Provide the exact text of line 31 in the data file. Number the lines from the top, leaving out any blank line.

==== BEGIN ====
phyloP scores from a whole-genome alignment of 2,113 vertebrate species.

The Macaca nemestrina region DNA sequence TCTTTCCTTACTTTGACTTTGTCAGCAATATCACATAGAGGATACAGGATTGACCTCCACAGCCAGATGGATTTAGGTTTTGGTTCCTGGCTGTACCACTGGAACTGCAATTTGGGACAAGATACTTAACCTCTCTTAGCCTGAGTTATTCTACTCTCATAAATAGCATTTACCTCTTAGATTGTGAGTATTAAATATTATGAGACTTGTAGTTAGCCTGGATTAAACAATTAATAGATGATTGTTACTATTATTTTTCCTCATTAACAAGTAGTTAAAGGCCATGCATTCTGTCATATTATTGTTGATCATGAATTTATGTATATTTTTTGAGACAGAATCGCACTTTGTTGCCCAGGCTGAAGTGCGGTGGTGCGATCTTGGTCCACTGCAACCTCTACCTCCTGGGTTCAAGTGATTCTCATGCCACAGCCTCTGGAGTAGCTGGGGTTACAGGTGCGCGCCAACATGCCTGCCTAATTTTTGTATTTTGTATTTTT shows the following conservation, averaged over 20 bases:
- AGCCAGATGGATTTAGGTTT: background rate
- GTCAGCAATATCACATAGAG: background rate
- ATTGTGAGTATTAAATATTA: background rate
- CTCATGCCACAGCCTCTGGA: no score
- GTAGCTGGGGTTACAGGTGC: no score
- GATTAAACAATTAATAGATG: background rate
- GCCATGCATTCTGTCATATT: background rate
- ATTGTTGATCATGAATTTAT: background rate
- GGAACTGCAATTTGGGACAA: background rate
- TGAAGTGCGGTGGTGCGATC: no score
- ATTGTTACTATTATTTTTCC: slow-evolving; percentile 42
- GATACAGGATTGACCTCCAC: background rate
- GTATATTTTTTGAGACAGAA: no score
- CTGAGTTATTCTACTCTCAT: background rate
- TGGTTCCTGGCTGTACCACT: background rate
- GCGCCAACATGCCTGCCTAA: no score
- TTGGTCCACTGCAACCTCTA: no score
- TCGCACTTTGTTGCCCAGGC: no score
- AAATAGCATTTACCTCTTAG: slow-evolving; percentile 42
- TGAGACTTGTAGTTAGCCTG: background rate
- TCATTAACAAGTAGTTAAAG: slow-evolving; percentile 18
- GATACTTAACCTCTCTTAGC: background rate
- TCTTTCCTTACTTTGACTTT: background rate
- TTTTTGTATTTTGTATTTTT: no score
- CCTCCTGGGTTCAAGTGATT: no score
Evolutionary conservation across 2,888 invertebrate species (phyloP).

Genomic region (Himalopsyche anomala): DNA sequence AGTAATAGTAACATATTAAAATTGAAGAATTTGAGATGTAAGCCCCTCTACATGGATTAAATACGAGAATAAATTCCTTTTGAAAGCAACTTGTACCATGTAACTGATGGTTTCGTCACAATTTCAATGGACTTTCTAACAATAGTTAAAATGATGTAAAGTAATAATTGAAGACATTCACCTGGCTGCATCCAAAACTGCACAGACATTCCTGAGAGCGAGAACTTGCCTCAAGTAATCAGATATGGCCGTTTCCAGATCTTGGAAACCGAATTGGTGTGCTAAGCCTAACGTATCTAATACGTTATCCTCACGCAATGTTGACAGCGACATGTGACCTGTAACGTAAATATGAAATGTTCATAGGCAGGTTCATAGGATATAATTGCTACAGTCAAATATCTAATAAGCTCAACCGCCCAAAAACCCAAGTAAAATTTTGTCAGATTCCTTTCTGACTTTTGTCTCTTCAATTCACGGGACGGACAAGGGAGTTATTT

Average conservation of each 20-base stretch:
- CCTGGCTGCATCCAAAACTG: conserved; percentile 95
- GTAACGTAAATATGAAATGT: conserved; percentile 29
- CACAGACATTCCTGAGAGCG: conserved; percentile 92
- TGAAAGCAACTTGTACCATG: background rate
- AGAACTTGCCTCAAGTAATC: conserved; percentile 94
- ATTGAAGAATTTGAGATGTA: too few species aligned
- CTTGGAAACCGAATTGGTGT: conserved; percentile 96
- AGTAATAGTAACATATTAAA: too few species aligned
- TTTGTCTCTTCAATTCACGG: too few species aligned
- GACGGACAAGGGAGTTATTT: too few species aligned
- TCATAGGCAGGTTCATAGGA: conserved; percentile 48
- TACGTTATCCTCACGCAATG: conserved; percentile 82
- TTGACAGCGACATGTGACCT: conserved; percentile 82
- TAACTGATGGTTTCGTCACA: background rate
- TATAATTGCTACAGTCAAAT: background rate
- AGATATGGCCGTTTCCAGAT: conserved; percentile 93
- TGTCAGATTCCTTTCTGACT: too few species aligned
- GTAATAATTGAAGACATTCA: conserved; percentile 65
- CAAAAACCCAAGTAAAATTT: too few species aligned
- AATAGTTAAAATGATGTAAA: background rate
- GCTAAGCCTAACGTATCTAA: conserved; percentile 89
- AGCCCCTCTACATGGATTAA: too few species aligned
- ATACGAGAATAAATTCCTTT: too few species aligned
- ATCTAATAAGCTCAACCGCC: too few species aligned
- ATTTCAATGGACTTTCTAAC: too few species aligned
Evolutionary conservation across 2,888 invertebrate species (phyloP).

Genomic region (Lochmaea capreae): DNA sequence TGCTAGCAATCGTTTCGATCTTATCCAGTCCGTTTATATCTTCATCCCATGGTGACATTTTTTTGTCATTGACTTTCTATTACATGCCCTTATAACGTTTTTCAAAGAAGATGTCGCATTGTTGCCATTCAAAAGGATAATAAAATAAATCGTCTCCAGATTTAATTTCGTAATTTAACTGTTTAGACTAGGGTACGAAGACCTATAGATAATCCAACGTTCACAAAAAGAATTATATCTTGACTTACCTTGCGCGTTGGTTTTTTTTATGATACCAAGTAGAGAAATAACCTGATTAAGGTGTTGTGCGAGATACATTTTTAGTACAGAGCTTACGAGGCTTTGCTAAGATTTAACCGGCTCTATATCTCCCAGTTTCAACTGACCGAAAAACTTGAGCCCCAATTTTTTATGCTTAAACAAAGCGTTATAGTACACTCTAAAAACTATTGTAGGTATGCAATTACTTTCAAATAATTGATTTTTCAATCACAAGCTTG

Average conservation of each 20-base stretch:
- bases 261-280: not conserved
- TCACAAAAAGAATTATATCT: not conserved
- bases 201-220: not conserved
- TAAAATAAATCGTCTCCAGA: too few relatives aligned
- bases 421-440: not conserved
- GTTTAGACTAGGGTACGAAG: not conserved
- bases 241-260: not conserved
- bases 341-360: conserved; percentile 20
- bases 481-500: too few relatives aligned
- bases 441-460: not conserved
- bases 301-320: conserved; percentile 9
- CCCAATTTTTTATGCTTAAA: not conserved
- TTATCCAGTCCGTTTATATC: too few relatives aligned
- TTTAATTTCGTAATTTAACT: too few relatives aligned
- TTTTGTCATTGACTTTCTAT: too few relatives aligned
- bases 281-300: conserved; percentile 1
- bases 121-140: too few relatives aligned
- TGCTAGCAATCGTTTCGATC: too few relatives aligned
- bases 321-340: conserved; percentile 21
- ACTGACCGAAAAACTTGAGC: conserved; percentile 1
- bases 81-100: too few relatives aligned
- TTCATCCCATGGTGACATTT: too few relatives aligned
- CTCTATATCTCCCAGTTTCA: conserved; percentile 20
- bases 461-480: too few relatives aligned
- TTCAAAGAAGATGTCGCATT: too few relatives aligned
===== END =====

- CCTGGCTGCATCCAAAACTG: conserved; percentile 95